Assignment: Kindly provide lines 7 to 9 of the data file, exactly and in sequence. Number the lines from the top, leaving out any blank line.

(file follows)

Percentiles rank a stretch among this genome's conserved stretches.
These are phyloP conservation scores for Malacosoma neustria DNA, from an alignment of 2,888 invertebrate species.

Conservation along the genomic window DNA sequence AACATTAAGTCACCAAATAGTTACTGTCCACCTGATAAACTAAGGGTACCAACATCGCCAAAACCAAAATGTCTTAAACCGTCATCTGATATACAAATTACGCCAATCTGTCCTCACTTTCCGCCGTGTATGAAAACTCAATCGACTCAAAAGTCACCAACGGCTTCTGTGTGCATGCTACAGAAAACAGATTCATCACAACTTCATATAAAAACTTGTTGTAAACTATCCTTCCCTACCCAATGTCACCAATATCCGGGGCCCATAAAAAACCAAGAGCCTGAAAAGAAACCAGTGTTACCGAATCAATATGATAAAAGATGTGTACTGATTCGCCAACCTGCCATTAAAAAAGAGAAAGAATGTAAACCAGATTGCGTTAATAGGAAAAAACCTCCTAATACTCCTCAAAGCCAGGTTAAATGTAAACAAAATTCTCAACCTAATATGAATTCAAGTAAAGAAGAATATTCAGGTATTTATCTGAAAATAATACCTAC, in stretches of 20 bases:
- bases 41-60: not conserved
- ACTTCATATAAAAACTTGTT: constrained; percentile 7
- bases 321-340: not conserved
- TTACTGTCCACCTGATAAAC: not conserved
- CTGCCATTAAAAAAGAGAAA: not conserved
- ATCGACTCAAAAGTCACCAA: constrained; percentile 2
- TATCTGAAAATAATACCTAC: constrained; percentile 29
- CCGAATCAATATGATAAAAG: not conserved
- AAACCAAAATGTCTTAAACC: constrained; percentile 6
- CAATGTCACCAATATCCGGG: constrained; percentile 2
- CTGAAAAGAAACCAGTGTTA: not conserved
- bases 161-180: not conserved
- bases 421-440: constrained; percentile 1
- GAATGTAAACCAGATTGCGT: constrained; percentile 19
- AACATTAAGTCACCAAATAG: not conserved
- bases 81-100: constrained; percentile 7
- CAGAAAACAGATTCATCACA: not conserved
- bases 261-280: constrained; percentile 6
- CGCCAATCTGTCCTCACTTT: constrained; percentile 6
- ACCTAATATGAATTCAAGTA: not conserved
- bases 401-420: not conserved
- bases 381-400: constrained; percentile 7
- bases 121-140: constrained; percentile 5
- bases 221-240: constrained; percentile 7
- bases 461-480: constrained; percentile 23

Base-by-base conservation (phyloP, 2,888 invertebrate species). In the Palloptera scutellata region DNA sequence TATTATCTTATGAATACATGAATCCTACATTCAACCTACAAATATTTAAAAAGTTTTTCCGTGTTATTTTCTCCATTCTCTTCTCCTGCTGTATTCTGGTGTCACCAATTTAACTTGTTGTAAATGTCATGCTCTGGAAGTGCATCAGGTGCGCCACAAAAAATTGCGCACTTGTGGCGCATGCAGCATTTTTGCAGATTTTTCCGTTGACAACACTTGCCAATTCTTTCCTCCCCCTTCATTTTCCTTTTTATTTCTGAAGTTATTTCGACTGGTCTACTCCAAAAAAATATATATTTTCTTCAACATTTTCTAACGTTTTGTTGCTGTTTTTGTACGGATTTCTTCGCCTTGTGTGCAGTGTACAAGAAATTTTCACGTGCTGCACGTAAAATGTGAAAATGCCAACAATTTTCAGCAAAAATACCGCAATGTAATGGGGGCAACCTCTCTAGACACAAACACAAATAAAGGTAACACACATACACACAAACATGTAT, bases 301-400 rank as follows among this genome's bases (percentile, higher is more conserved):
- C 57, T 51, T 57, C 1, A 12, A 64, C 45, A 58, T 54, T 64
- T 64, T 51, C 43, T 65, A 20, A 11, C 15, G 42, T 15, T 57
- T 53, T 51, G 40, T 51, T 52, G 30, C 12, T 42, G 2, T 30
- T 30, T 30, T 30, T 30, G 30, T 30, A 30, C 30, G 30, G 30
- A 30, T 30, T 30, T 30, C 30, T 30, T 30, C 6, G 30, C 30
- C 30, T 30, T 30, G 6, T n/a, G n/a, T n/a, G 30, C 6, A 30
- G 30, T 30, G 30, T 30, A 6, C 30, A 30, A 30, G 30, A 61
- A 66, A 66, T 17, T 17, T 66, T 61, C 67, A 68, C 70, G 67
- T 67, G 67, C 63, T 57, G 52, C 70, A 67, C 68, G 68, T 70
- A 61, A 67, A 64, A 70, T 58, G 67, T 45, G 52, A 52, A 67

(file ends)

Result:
- TTACTGTCCACCTGATAAAC: not conserved
- CTGCCATTAAAAAAGAGAAA: not conserved
- ATCGACTCAAAAGTCACCAA: constrained; percentile 2